The surprisingly casual nature of the whole "Plame-Gate" matter emerged indelibly in testimony on Thursday from Cathie Martin, former spokeswoman for Vice President Cheney. According to the New York Times, Ms. Martin "described how Mr. Libby had telephoned a senior Central Intelligence Agency official in her presence sometime in early July and asked about the Wilson trip. She said she was then put on the phone with Bill Harlow, the C.I.A. spokesman, who told her that Mr. Wilson went to Africa on behalf of the agency and that his wife worked there." Of course, the best evidence of the absence of conspiratorial or destructive intent on the part of Libby (or his colleagues) comes from the failure of the ferocious prosecutor Patrick Fitzgerald to indict anyone at all for conspiracy or violation of secrecy laws when it came to the disclosure of Ms. Plame's employment.
4. The Administration's Desire to Defend Itself Looks Natural, not Criminal. If a former diplomat (and partisan Democrat) breaches the confidentiality of an investigative mission to Africa, distorting some of the findings and writing a column attacking the president, does anyone expect that the administration will fail to respond? And the most natural focus for that response would be to make clear that he had not been chosen for this role by the vice president (as he claimed) but through the recommendation of his wife to her CIA superiors. The media actually demanded a response to Joe Wilson's charges and if White House officials (yes, including Scooter Libby) had offered only "no comment," they would have equated this reaction to some sort of admission of guilt. While some observers view the administration blowback to Joe Wilson as an example of political "hardball," the testimony about the limited and cautious nature of their conversations with reporters makes the game look more like slow-pitch whiffle ball.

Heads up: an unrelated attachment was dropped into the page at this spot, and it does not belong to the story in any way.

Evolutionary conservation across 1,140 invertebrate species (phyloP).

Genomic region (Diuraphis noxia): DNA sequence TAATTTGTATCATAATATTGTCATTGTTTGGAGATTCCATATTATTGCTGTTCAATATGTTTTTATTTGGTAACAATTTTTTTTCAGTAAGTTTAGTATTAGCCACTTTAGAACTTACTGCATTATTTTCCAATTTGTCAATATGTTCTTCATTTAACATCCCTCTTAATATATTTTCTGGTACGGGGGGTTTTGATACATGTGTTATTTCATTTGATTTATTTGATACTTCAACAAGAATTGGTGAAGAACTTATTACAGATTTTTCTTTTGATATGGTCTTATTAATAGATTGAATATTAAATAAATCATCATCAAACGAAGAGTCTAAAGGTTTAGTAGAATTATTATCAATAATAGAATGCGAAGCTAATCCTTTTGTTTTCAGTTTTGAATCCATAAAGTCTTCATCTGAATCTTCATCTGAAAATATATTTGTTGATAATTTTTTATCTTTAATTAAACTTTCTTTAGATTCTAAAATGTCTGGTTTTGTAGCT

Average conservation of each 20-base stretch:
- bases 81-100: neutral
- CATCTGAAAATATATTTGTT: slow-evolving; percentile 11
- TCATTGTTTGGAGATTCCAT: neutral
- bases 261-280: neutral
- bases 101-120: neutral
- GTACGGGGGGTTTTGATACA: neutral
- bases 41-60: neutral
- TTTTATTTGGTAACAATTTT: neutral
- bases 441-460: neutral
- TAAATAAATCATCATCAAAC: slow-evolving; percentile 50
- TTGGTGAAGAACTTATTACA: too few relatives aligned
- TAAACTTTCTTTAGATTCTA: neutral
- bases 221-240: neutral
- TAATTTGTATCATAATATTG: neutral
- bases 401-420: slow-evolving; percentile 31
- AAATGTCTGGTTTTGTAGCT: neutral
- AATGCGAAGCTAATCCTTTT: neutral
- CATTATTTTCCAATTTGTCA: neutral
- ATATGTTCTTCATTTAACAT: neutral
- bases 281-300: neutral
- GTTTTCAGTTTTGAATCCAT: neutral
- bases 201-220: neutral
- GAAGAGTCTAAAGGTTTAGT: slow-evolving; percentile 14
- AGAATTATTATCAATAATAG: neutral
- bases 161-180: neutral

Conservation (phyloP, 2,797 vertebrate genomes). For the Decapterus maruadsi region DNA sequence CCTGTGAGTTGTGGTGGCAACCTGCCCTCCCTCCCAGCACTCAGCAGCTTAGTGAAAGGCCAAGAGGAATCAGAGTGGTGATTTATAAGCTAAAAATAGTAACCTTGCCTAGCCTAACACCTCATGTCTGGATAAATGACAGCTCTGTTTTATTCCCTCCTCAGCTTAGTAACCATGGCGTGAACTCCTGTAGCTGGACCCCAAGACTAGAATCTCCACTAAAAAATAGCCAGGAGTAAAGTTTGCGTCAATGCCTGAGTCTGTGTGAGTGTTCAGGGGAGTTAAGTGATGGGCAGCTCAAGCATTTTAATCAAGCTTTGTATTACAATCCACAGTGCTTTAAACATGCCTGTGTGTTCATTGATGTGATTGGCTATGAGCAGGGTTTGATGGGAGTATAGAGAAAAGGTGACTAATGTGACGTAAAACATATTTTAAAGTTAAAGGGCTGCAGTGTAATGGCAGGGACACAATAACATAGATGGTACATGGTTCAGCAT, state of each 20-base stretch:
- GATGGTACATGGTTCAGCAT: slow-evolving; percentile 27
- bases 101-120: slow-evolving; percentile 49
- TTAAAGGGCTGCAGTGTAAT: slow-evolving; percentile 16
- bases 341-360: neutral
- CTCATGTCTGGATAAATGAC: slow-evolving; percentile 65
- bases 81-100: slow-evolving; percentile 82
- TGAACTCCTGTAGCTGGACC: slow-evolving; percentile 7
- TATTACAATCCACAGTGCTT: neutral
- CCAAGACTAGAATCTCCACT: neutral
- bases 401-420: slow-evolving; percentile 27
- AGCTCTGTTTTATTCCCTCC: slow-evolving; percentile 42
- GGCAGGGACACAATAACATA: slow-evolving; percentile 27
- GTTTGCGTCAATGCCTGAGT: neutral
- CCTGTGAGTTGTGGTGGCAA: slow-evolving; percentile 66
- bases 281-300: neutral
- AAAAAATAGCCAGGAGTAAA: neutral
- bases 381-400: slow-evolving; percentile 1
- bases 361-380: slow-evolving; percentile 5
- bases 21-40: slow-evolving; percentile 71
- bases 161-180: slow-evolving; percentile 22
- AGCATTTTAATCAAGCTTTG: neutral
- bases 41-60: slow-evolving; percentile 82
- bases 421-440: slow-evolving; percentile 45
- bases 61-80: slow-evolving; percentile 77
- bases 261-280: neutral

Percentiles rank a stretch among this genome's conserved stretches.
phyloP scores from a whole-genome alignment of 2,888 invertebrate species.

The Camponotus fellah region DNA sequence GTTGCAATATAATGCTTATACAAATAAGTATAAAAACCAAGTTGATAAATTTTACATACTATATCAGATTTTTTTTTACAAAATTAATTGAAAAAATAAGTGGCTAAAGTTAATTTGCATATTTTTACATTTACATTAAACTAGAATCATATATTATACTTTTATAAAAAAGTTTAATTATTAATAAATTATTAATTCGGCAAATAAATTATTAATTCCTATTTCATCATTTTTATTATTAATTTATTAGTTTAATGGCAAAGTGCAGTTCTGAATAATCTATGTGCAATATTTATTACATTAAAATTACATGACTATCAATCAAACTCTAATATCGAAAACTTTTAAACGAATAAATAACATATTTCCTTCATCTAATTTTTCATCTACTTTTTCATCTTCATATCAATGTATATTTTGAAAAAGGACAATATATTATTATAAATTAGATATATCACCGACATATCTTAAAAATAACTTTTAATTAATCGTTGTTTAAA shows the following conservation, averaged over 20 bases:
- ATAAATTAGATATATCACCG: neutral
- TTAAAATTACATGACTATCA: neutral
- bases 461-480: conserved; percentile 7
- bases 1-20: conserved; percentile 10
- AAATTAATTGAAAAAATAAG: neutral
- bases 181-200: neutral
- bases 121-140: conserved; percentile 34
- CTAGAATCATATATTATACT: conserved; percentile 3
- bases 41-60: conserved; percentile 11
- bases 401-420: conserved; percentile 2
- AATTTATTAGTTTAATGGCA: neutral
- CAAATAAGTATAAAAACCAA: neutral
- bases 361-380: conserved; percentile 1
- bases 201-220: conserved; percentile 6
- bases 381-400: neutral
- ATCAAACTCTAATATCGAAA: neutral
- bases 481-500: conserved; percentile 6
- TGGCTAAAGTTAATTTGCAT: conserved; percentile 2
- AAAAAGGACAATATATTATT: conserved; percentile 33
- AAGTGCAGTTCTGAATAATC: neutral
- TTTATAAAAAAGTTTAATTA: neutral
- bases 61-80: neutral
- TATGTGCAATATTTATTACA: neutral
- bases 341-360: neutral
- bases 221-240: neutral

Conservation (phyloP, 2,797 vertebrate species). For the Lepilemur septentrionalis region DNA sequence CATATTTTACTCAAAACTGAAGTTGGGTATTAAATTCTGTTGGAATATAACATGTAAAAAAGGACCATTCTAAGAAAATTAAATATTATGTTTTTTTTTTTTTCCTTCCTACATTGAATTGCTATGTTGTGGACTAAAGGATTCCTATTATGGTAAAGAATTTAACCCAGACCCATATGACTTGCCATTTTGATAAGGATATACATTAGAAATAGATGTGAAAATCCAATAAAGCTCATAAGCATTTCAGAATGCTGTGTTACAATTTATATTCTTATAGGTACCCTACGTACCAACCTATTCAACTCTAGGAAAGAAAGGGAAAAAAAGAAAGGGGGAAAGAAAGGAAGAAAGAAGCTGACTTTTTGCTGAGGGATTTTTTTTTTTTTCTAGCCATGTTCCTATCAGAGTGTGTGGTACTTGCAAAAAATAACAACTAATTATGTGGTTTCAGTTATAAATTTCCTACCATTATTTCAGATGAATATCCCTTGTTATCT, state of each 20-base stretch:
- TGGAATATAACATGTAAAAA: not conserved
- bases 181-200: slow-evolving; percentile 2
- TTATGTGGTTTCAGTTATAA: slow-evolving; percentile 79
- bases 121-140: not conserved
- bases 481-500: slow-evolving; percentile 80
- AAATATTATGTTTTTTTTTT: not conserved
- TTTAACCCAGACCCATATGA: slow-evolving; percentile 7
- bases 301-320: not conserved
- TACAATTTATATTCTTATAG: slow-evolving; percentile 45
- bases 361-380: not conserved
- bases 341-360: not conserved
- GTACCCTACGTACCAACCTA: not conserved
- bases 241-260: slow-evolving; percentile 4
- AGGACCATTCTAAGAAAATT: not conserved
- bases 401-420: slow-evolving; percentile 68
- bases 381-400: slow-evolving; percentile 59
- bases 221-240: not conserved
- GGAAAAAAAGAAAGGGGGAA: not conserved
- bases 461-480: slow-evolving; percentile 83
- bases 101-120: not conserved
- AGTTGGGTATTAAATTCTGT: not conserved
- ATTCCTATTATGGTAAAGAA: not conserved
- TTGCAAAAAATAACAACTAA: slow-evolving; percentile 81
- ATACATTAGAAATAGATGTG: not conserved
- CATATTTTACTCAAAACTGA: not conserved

5. In Short, No One Has Identified the Sleepy, Meaningless Proceedings Against Scooter Libby as "The Trial of the Century" and the Public Disinterest Seems Altogether Justified. Republicans rightly grouse over Prosecutor Fitzgerald's investment of tens of millions of dollars and thousands of hours in wasted time to produce nothing more than charges that Scooter Libby gave inaccurate accounts to the FBI and grand jury about his conversations with reporters -- or at least that his recollections differed from those of the reporters. Democrats answer such concerns by citing the purported "100 million dollars" spent to investigate Bill Clinton "for lying about sex" -- while ignoring the fact that Whitewater special prosecutors did win several convictions of prominent public figures (including a former governor of Arkansas, Jim Guy Tucker).
6. In Retrospect, the Fierce Legal Attacks Against Both Democratic and Republican Administrations Look Wildly Overblown and Amount to a Serious Disservice to Our Democracy.
7. Despite Energetic Attempts to Connect President Bush With Scandals Concerning Enron, the Texas National Guard, Jack Abramoff, Tom Delay and even Mark Foley.... This beleaguered White House can take some comfort from the fact that Scooter Libby remains the only prominent administration official forced to stand trial. In this sense, the dreary, dull and pointless proceedings against the vice president's former aide may even provide the embattled Bushies with a rare bit of good news.